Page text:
LA: Could we begin to by talking about the Red Rock Variation
series? You seem to use different techniques.
GM: In order to get a nice variation, I deliberately made
an attempt to use all the techniques I picked up through the years
in my own painting career, all the tricks of the trade and so
on. I painted thick in some, but I painted thin in others. And
some of them are almost a one-shot thing where you do it all as
one layer of paint, but thick. That's another style. And then
another style would be where you're layering it, layer over layer.
In some of the paintings there are many layers, maybe two or three
or four, up to twenty or so. I wanted to let the other colors
show through on even that third and fourth layer, to gain a shimmering
or textural effect. I find that to my liking. The texture was
a characteristic all during my career, so I really made the attempt
to get a variation on the textural effects that were coming through.
Some of them were painted somewhat flat, but even the so-called
flat ones were done in layers. They were layered over another
color, and they appear flat, but they're actually not. Maybe there
is very little color coming through from underneath, but it's
still there. And then some of the shapes were butted up against
each other to also gain that flatness. Some other ones had more
subtle edges where the colors are more pastel in tone and lower
in value so that they blend into one another.
LA: Do you paint on wood?
GM: All this series were done on canvas scraps that I've
had. This is one thing that artists do. They utilize; they don't
throw scraps of canvas away. The plywood backing was from a larger
plywood piece that was being thrown out. So they're all cut from
these various sizes and I adhere the canvas onto the wood and
then flatten it out and let it dry. Then I trim the edges, and
then just sand that and then trim that again when it's dry. It's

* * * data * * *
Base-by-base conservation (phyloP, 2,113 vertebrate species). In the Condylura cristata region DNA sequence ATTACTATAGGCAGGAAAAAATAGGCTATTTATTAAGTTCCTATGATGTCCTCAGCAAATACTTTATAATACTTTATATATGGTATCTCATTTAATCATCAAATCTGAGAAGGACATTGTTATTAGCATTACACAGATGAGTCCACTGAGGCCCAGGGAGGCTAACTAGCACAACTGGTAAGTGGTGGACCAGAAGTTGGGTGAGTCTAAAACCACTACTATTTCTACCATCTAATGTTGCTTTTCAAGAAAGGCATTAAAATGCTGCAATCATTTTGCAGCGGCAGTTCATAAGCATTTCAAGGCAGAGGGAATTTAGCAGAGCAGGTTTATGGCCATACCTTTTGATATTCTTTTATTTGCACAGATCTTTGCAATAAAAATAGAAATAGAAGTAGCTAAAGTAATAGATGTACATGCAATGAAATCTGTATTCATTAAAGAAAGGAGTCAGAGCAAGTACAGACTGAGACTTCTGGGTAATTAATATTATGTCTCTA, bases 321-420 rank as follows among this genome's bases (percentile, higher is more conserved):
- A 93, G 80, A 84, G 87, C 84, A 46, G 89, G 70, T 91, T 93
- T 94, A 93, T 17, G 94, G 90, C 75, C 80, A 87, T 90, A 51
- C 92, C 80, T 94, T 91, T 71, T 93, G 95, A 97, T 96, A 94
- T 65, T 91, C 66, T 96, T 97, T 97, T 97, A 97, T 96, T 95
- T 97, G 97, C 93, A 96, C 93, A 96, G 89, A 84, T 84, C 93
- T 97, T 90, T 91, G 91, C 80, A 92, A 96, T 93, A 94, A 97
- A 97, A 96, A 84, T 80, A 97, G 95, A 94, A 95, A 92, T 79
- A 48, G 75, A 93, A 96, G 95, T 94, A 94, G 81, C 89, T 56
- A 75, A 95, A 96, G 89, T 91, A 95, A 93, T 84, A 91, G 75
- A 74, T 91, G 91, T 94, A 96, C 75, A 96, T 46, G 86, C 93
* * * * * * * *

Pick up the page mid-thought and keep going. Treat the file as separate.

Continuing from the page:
all prepared surface. I find that very easy for these little paintings.
It was a lot of fun, that whole process from beginning to end.
And I had a lot of these things prepared, all in big batches at
a time, so I had plenty of small canvas boards that I could work
LA: You've written that the Horizon paintings from
'93 explore the many moods and colors that come from viewing Lake
Superior from your studio window. But then at the same time, you
write, "I'm not looking at what is in front of me. I'm a
studio painter and I paint what is coming from my head."
GM: Right. Well, I mention, too, the so-called spirituality
of the landscape there: the water and the air and the atmosphere.
All those elements are coming into me from what I see. As I say,
I'm not looking at it like I'm painting it. But all of these things
are in my mind even though I'm not looking at the lake when I'm
painting. I'm looking at the lake at other times, just for the
sake of looking at it because it's there. I'm always very conscious
and aware of this large body of water, which is like a presence
in itself. It is alive and it changes by the hour. Perhaps that
very thing has been transplanted into my head, and then I'm transforming
that onto the canvas. I think that's the kind of transition or
transformation that an artist does -- taking what's in his head
and putting it on canvas to create his interpretation of what
LA: That idea of transformation is important to you. You've
transformed objects like metal forms and wooden gears. Could you
talk about how the Solar Form and the small Steel Form
pieces came about?
GM: It's kind of hard to explain it in the spoken word.
The steel pieces were from dies that came from a friend's studio.
He lived in an old textile mill and he took over a floor in the
building and all of these remnants of the textile manufacturer
were there, including the wooden gears and the dies that were
used to stamp out the leather, I think, in this case. And these